Security and stability of placement dominates requests for advocacy

picture of suitcase

The Guardian’s Office received a record 96 in-mandate[1] requests for advocacy in the first quarter of the new year, representing 127 children and young people.

This was an increase of 35 per cent in inquiries and a 24 percent increase in the number of children represented compared to the preceding quarter.

Last year the Office averaged 64 in-mandate requests per quarter.  This follows the trend of an increase in the number of requests for advocacy and in the complexity of the issues raised.

The top five people who initiated in-mandate requests in July-September 2018 were:

Adults in the child’s life                                  42

Children and young people themselves      33

Department for Child Protection staff          10

Health, education and youth justice              5

Non-government organisations                     3

The top five presenting issues (by inquiry)[2] were:

Stability and security of placement              29

Safety                                                                21

Participation in decision making                   18

Contact with significant others                      15

Appropriate care                                               24

These are also the top five issues identified in the Guardian’s 2017-18 Annual Report and substantially the same as those reported in previous years.

The 33 children and young people who requested advocacy directly were in the following care arrangements:

Residential care                                             16

Adelaide Youth Training Centre                     5

Relative care                                                    4

Foster care                                                       2

Commercial (emergency) care                       2

Unknown                                                          4


[1] The Guardian is mandated by legislation to promote the interests of children and young people below the age of 18 years who are living in out-of-home care.  Another 17 inquiries were determined to be not within the Guardian’s mandate and those callers were assisted to make contact with a more appropriate organisation.

[2] Young people often present with multiple, interrelated issues.  Presenting issues are counted as primary and secondary and these are added to achieve the numbers reported.

IPS has bags of goodies for children entering emergency care

The IPS team’s Bruno Rocca and Robert Griffin take delivery of the first batch of bags for children entering emergency care from Nicole Pilkington and Lisa Pham from the Guardian’s Office.

6 March, 2017

‘When Bruno Rocca approached the Guardian’s Office a few months ago the Intensive Placement Services team were already providing Oogs and some other of the Guardian’s materials to the children coming into emergency care,’ said Charter of Rights Coordinator Nicole Pilkington.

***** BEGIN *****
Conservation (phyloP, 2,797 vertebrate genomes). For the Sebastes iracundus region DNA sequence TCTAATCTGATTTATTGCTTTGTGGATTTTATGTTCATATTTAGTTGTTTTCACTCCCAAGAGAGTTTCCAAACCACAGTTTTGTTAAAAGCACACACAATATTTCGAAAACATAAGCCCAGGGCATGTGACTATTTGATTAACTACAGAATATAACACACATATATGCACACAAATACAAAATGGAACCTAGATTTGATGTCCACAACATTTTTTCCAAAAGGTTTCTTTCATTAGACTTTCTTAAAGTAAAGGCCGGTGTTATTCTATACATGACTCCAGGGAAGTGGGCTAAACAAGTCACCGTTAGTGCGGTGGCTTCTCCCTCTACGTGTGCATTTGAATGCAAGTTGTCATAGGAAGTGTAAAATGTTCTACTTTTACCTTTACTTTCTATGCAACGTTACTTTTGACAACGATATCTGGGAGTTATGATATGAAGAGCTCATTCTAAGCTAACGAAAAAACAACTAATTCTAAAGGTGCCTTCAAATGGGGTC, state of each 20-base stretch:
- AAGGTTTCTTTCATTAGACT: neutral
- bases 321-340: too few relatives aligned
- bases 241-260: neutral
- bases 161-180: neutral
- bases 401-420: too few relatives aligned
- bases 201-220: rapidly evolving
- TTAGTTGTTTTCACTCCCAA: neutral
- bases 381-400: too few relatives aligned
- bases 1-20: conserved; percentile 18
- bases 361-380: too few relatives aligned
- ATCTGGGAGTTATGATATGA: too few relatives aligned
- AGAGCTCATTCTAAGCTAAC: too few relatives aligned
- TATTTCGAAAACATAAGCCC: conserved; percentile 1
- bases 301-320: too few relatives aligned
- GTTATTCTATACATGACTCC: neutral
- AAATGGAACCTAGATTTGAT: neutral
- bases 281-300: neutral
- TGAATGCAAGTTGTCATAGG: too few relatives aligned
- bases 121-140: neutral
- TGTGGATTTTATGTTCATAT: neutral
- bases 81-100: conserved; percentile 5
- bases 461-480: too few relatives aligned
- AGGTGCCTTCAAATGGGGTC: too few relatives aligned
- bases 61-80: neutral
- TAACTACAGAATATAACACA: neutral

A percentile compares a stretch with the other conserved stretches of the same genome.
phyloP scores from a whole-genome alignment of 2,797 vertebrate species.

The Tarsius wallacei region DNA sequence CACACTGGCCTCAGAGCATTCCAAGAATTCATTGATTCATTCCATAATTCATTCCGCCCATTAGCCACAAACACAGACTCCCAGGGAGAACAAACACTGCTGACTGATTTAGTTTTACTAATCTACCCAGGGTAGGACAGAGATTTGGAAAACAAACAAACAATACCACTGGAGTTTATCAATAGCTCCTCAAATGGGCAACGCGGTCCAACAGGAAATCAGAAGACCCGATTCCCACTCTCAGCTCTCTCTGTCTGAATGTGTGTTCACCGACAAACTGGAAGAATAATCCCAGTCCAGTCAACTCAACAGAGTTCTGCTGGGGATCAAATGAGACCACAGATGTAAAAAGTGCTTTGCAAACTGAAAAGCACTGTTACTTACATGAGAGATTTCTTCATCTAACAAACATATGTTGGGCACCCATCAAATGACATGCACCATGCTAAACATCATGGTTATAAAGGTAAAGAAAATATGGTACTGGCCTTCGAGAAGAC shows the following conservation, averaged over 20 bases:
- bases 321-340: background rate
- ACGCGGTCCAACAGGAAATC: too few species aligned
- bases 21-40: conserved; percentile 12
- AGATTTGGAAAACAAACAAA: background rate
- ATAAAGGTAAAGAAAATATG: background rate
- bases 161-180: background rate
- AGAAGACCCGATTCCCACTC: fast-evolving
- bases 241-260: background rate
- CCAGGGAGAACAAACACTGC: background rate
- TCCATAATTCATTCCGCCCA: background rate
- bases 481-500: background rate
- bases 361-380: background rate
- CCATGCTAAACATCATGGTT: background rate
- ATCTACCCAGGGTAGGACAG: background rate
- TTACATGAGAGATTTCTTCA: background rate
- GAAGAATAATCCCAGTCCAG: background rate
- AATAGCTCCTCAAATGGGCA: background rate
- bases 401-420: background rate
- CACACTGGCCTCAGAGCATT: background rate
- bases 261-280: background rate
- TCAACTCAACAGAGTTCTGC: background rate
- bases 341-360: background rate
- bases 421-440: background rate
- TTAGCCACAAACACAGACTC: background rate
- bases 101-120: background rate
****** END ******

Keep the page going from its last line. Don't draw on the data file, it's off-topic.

‘He was looking for a way to streamline the process to make sure that all children received materials that were suitable to their age and Aboriginality while keeping it simple and practical for the members of the busy IPS team.

‘We devised three seprate packs for teenagers, pre-teens and Aboriginal children and arranged with Bruno to have them assembled and delivered to the IPS team offices.

‘We hope this is only the start.  There are already ideas to replace the bags with something more durable and useful like backpacks and to supplement the contents with other useful items like writing and drawing materials and colouring-in books.

‘It has been great to work with the IPS.  Perhaps in the future, other groups may want to make up their own customised packs that add value and usefulness to the Guardian’s materials for the children in their care,’ she said.

Full details of the materials available to organisations that have endorsed the Charter of Rights for distribution to children in state care are available on the Requesting materials page of the Guardian’s website.

A place to call home for children in state care – emergency care

house and heart graaphic2 March, 2017

One of the greatest issues facing us when we remove children from their birth families is finding safe, stable and nurturing homes in which they can live.


In the final part of this three-part article we look at the problems in residential care identified in Commissioner Nyland’s October 2016 report and the Government’s response in December.

The first two parts, on home-based care and residential care have appeared previously on the Guardian’s website.

In her report Commissioner Nyland described a situation in emergency care in which children were housed in temporary accommodation (such as motels, caravan parks and short-term rentals) by rotating shifts of workers with minimal training and supervision who were supplied by commercial organisations.  Numbers have grown since Commissioner Nyland drafted her report and for around 200 children, some as young as a few months or a few years old, these are their defacto care arrangements.

She observed that these arrangements are very unsuitable for children for any but the shortest time, in a genuine emergency.  They do not support their psychological needs and place them at enhanced risk of abuse.

This is how the Government has pledged to respond.

  • The use of commercial carers will be phased out (R 128) and commercial providers will be placed under more strict regulation of their employment practices and reporting requirements (R129).
  • The Residential Care Directorate will take over responsibility for managing emergency care placements (R131) and government workers will be more fully informed to allow them to provide oversight of the workers placed from commercial agencies (130).